I know myself that there are times when I’m not sure if I have a cat or a heard of Wildebeest in my living room at night. My neighbours may wonder too! A teenagers party may be quieter, (although most cats don’t need music to have fun.)
Domesticated pet cats and our sleep
Our pet cats are a domestic species of small carnivorous mammal, likely the African wildcat, it is the only domesticated species in the family Felidae and is often referred to as the domestic cat to distinguish it from the wild members of the family.
Do pets affect our sleep?
Perhaps not unsurprisingly given that it is estimated that there are approximately 7.9 million cats and 5.9 million dogs in Canada. Approximately 35% of Canadian households have a dog, while 38% have a cat – so let’s talk about cats.
Cat’s natural sleep habits – does that affect cat owner’s sleep?
Cats are naturally, “crepuscular” , meaning that they are most active during the twilight hours of dawn and dusk, when in the wild they would hunt. They have very good eyesight which lends them to this success. Consequently, they tend to ‘lay low’ in the darker night-time and light day-time hours.
When do cats sleep and does that affect cat owner’s sleep?
Cats do seem to sleep a lot, but when they’re awake, they certainly seem to make up for lost time, playing, running and all kinds of acrobatics that man can only dream of doing. Cats just do it for fun! They look cute and we love to have them lie sleepily on our laps, but what about the other side of their sleep pattern?
Do cats actually sleep at all?!
There are times when I’m not sure if they do!
Do I have a cat or a heard of Wildebeest in my living room at night. My neighbours may wonder too! A teenagers party may be quieter, (although most cats don’t need music to have fun.)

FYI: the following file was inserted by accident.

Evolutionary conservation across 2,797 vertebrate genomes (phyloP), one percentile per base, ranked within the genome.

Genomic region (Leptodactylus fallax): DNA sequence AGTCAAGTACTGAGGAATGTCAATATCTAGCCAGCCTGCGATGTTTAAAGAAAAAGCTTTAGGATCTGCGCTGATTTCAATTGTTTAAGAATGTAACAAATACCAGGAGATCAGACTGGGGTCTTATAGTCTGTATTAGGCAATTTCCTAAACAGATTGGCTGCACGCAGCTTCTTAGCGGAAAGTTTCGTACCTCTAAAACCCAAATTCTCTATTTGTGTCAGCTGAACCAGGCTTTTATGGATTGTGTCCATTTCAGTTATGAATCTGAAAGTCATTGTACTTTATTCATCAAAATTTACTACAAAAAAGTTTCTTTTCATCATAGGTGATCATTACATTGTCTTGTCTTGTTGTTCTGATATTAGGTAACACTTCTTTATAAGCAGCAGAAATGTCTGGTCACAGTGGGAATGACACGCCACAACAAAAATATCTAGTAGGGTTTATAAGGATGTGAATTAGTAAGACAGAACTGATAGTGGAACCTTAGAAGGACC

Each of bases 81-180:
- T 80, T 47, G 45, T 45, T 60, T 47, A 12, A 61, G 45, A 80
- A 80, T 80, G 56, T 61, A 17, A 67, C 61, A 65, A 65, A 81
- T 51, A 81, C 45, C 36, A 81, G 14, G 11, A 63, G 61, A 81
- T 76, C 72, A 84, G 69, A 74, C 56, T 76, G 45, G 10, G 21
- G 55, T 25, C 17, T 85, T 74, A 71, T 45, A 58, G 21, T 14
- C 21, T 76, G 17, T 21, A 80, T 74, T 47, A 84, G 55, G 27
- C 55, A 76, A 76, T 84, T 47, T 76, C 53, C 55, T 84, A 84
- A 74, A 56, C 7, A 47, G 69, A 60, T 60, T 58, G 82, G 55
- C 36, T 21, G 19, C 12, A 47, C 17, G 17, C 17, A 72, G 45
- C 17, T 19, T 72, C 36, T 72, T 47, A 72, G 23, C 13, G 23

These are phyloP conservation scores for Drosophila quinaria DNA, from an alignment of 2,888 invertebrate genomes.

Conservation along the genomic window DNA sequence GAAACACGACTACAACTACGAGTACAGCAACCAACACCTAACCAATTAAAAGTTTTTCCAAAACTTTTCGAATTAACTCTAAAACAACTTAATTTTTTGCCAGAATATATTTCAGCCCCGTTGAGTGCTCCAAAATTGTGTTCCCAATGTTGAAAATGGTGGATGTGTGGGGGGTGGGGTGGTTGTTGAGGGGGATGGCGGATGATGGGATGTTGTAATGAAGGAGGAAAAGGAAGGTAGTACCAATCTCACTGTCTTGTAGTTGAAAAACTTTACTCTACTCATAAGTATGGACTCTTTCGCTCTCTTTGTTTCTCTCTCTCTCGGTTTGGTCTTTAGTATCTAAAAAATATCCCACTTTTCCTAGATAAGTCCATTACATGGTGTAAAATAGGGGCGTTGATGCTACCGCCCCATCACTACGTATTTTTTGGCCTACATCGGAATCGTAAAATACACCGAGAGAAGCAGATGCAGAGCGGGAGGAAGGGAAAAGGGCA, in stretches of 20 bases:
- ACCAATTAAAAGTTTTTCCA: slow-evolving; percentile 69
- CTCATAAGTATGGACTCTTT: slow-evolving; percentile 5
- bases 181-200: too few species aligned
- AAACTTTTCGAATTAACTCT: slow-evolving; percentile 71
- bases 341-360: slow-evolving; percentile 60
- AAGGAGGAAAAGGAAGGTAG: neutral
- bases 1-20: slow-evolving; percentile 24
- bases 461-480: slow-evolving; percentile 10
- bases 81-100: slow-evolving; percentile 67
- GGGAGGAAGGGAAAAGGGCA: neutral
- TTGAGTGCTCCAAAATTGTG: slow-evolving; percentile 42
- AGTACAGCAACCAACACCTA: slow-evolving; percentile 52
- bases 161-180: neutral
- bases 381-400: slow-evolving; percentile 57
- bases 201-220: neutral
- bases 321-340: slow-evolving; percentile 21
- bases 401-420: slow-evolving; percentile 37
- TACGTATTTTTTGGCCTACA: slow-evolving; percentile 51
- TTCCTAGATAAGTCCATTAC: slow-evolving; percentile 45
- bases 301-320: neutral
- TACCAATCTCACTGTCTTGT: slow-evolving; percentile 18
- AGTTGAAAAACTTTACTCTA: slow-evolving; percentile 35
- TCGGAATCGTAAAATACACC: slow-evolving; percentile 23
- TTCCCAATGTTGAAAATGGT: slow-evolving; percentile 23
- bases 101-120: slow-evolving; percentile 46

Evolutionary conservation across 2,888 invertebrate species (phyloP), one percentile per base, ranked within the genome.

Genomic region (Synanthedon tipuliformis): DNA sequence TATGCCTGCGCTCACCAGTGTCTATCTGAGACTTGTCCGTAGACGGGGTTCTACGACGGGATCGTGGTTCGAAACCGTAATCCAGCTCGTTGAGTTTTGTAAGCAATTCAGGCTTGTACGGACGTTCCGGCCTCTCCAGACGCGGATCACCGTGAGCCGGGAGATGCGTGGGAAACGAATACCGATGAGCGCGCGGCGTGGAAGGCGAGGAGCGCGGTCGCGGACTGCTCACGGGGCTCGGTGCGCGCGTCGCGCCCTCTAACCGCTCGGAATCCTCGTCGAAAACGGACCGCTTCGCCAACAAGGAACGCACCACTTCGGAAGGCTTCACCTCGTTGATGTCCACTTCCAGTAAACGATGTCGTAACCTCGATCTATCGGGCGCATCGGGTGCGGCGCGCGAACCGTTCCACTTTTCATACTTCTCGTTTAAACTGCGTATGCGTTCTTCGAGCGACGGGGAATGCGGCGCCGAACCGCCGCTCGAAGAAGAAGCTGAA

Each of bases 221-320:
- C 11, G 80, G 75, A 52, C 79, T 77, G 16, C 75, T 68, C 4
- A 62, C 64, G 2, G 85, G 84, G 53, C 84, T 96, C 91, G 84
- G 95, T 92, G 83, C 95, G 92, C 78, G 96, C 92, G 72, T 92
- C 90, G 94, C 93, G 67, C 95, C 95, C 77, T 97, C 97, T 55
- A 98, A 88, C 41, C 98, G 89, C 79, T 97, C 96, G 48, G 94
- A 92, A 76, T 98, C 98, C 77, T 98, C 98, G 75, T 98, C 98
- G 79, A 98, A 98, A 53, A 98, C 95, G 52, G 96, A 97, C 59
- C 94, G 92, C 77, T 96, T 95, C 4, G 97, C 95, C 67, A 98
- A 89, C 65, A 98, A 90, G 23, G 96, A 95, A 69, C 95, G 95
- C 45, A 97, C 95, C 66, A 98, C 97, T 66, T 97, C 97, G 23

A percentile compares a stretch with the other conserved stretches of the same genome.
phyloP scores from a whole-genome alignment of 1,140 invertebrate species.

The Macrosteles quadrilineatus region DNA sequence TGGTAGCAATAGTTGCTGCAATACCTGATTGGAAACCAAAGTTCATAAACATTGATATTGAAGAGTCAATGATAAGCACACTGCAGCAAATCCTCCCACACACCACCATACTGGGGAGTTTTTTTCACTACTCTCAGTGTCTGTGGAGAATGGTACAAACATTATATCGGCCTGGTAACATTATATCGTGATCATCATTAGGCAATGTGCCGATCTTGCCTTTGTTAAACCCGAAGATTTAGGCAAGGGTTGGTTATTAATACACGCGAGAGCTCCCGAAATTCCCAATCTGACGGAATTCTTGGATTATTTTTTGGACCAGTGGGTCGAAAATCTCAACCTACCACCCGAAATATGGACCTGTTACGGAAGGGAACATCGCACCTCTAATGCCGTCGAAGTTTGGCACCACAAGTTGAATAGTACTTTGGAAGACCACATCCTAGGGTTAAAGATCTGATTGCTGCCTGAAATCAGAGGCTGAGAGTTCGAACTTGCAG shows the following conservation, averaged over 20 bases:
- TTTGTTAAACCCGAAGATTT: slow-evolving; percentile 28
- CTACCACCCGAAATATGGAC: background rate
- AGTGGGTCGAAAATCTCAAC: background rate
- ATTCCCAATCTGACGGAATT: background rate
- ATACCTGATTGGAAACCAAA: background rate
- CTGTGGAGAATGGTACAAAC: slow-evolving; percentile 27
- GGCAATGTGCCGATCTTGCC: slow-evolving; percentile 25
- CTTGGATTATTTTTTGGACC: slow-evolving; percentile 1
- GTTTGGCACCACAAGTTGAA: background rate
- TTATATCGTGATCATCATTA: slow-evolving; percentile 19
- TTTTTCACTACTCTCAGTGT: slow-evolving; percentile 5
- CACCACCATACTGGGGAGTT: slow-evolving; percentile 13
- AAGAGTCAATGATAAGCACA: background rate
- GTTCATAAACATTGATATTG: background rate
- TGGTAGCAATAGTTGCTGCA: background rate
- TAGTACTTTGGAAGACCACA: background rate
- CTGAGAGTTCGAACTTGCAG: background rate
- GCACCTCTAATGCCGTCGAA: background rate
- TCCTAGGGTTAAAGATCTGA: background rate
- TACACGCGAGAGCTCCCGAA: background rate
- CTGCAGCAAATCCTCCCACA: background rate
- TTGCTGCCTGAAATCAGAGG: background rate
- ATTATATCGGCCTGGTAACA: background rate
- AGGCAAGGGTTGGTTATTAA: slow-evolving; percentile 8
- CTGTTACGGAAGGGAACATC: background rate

How long do cats sleep and does that affect cat owner’s sleep?
While cats sleep an average of 12-15 hours per day, they can sleep as much as 20 hours within a 24-hour period. In general, cats do the majority of their sleeping during the day while we’re awake, which is why we only seem to see them sleeping!
Domestication has shifted our pet cats’ natural activity patterns to be more diurnal (animals that are active during the day and then sleep at night), but most cats still tend to wake at least twice during the night. The good news is that just like young humans, cats can learn to let their owners sleep in peace.
Cats and nocturnal activity does that affect cat owner’s sleep?
The periods of (sometimes very noisy) activity often happen during the night – when you need the noise the least. If your cat attempts to wake you after you’ve gone to bed, they may simply want to play, eat or enjoy your company. Just like with new babies, young cats especially under one year of age can wear their owners down from sleep deprivation!
Exclude any medical problems first
If your cat restlessly wanders around your house at night meowing or crying, he may be suffering from an underlying medical problem that causes pain or discomfort, so exclude the possibility of underlying medical problems first.
If you think this may be the case, take your cat to the vet to rule out potential medical issues. This is especially the case if you notice that they meow excessively during the day as well as at night which is not a “’normal’ behaviour.
Should I get a VET visit too?
As you most likely know, there has been a lot of interest in sniffer dogs – its not just drugs, they can sniff out disease too. Investigations are ongoing with COVID but its already known (and in operation) that certain trained dogs can identify diabetes and certain cancers among other diseases.
Pets achieve an affinity about which surprisingly little is known – unless you have a pet and then most people know. I’ve known cats paw at someone’s face while asleep in response to disorders in breathing during the night . Obstructive sleep apnea is an undiagnosed epidemic (80% undiagnosed) – with between 12-20% of the adult population affected. Children too suffer.
I’m not suggesting that you use this approach to test if you have any health issues but just be aware of the possibility – if in doubt ask your doctor – just don’t say that your cat told you!
What can I do if my cat won’t let me sleep?
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Playing with your cat
Add a few orderly interactive play sessions with your cat during the evening. As is so frequently the case with sleep issues, from training babies and children through pets and indeed with us, this allows order and pattern to be learned. Sleep has a learned component.